[Haskell-cafe] Hmm, what license to use?

Jeremy O'Donoghue jeremy.odonoghue at gmail.com
Tue Sep 30 06:01:49 EDT 2008

On Mon, 29 Sep 2008 14:39:33 -0700, "Don Stewart" <dons at galois.com>
> magnus:
> > 2008/9/29 Bit Connor <bit at mutantlemon.com>:
> > [..]
> > 
> > Basically it seems to me that you believe in the benevolence and
> > enligtenment of companies.  Something I don't.  I believe you are
> > right in splitting the LGPL into two different objectives, and you are
> > right in saying that I really only care about getting changes back.
> > 
> > > So in summary, if user freedom is important, then GPL is the way to
> > > go. If it's about encouraging the submission of patches and
> > > contributions, then the license won't help you, you simply have to
> > > rely on the good will of people. (But BSD will allow for a larger
> > > community)
> The big problem with the LGPL and Haskell is static linking. We can't
> use anything we wish to ship commercially that relies on
> LGPLd-statically linked-and-inlined Haskell code at the moment.
> So if you use LGPL for your Haskell libraries, all of which are
> currently statically linked and non-replaceable at runtime, it is
> unlikely any commercial Haskell house can use the code.
> Note that this *isn't* the case for C libraries, which are dynamically
> linked, like libgmp, which is just fine.

I am not allowed to use such an interpretation. The (expensive and very
carefully researched) legal advice used to shape the use of Open Source
code at my employer has resulted in a "no LGPL under any circumstances
whatsoever" policy.

I believe that the core issue is that the terms of the LGPL are far more
open to differing interpretations than GPL (which is pretty clear in its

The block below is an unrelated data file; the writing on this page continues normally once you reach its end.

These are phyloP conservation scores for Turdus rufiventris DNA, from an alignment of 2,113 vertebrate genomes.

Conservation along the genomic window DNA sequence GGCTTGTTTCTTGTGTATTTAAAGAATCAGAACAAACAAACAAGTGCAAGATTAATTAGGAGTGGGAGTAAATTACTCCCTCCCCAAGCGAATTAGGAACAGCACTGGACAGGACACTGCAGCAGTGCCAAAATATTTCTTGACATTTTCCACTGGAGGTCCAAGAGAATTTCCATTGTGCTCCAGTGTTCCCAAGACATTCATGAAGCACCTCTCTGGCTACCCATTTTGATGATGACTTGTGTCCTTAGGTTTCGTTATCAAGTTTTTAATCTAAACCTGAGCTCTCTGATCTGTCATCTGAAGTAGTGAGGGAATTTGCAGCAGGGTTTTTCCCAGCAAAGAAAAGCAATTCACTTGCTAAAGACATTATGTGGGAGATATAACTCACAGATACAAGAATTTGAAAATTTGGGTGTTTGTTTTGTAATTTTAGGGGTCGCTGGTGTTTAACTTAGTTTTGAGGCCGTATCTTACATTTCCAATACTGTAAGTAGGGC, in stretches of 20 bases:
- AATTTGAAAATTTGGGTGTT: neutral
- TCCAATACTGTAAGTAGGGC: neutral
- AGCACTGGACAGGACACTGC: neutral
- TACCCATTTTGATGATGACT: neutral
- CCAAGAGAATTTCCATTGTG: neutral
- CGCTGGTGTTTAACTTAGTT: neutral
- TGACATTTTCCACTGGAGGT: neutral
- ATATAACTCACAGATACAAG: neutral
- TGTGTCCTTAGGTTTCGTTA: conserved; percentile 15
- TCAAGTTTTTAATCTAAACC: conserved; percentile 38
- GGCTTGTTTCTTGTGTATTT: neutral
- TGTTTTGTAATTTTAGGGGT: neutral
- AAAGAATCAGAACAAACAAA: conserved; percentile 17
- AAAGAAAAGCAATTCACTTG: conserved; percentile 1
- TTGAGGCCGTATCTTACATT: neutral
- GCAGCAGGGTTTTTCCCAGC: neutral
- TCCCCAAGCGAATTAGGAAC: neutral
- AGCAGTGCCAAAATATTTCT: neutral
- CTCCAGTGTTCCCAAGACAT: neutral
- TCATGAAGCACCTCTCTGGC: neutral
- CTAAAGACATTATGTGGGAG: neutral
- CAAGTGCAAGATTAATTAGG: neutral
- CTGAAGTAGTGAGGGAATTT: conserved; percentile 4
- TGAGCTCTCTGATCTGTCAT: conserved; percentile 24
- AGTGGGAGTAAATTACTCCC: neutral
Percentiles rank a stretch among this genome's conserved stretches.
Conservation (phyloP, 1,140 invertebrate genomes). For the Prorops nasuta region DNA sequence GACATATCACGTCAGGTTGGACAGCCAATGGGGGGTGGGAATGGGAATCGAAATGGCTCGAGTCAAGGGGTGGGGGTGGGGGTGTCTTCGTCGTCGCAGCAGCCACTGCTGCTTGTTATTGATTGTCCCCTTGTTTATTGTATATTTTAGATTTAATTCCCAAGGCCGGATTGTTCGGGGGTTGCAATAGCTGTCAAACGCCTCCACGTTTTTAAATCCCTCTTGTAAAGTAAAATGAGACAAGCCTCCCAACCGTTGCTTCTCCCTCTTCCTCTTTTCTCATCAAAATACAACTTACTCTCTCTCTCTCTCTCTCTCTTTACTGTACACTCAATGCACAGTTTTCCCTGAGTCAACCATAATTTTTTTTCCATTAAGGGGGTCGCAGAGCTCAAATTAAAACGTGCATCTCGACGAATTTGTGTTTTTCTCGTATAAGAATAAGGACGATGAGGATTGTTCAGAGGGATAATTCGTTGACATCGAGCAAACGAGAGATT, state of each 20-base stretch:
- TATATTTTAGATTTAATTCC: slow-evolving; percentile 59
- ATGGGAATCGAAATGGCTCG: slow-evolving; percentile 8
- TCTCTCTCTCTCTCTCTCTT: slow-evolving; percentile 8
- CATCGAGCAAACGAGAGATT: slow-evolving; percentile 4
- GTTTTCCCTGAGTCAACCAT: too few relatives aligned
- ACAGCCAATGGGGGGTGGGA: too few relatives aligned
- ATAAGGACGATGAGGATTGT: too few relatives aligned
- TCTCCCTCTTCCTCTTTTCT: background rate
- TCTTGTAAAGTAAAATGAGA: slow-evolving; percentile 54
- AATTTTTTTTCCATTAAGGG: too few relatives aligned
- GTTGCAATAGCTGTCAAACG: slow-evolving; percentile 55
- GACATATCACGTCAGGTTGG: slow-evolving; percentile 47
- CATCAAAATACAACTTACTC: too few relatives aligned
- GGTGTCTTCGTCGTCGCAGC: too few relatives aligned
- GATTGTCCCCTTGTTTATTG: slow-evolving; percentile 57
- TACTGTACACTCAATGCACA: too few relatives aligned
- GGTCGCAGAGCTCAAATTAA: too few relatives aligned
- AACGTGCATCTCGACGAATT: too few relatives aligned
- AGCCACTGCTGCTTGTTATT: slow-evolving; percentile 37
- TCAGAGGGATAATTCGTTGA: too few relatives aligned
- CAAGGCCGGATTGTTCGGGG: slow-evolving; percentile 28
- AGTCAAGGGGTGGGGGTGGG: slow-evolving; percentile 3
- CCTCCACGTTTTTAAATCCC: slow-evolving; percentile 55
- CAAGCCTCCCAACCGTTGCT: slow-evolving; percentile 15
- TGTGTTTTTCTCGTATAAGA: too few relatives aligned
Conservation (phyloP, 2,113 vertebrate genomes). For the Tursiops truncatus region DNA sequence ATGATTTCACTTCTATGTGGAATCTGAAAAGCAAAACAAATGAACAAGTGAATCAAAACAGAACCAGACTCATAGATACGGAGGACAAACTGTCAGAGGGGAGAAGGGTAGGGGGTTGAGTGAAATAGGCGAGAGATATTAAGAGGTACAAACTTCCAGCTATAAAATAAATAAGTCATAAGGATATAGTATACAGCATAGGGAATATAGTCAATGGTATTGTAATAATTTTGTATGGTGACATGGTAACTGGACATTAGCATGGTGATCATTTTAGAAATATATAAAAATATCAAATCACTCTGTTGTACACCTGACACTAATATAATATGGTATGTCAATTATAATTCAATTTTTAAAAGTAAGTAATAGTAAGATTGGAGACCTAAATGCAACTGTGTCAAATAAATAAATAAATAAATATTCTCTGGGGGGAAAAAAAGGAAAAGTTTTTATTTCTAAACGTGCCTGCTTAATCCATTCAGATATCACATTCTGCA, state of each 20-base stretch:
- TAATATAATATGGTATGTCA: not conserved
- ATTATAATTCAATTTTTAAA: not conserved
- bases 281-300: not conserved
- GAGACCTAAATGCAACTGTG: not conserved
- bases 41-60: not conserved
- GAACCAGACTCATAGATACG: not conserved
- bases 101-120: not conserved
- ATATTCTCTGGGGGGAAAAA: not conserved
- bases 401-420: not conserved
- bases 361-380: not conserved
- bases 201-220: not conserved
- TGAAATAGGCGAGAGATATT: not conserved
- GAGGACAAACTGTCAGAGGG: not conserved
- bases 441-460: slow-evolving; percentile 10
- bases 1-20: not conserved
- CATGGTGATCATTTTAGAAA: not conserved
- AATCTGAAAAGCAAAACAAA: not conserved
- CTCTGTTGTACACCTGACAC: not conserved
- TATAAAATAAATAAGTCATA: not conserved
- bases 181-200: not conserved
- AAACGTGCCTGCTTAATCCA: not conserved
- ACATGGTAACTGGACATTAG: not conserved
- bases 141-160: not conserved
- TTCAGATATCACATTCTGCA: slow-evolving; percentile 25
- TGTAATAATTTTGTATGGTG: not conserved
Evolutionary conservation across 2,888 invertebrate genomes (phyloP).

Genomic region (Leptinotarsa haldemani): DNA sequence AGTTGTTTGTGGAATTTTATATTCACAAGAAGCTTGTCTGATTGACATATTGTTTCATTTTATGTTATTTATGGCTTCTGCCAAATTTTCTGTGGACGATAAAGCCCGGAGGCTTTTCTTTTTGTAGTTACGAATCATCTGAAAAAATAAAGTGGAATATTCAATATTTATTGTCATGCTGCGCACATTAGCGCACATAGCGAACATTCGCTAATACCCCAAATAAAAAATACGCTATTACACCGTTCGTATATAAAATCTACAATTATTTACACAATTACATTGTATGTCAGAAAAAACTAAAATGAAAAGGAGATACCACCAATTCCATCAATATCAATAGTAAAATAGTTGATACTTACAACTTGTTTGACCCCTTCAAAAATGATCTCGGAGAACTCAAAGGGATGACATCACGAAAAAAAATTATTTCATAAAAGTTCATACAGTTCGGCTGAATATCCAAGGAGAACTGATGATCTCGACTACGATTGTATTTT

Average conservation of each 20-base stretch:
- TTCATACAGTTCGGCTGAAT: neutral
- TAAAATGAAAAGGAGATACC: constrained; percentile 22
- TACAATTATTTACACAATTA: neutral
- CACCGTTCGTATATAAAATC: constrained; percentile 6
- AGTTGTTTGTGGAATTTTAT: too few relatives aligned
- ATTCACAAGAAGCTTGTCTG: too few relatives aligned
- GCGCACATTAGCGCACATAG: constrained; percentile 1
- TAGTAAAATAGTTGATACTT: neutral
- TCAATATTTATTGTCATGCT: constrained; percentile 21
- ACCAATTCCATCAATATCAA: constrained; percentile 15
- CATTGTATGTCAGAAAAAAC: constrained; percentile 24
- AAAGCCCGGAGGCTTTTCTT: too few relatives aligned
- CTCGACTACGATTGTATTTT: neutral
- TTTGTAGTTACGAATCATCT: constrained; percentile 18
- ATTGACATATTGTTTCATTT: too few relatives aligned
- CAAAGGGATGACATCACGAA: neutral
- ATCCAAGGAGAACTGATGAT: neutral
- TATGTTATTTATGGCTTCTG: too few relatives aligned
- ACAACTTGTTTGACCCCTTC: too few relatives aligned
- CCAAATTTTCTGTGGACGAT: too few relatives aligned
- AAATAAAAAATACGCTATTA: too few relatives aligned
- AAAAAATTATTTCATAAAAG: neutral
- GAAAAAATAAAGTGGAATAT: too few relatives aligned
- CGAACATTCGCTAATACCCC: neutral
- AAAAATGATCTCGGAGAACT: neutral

Therefore, I have to say that for at least some commercial users, LGPL
will never be acceptable, and GPL is actually more acceptable because we
know for sure what obligations it places on us.

That still leaves anyone free to use LGPL if they want to, but please
don't assume that it allows commercial use by all potential users.

> This is why the OCaml guys use their untested LGPL+static linking
> exception, I guess.

The key word here being "untested", although in *most* jurisdictions,
clear intention behind such a clause would probably be respected.

wxWidgets (and wxHaskell, to which I contribute, and which of necessity
takes the wxWidgets license) uses a similarly untested LGPL + "you may
use, copy, link, modify and distribute under your own terms, binary
code versions of works based on the Library" clause.

I can live with this as it's a hobby project for me, but my employer
probably never distribute software based on wxHaskell (Haskell is
a hard sell (for non-license reasons), although we're sneaking it in,
by bit :-)

  Jeremy O'Donoghue
  jeremy.odonoghue at gmail.com

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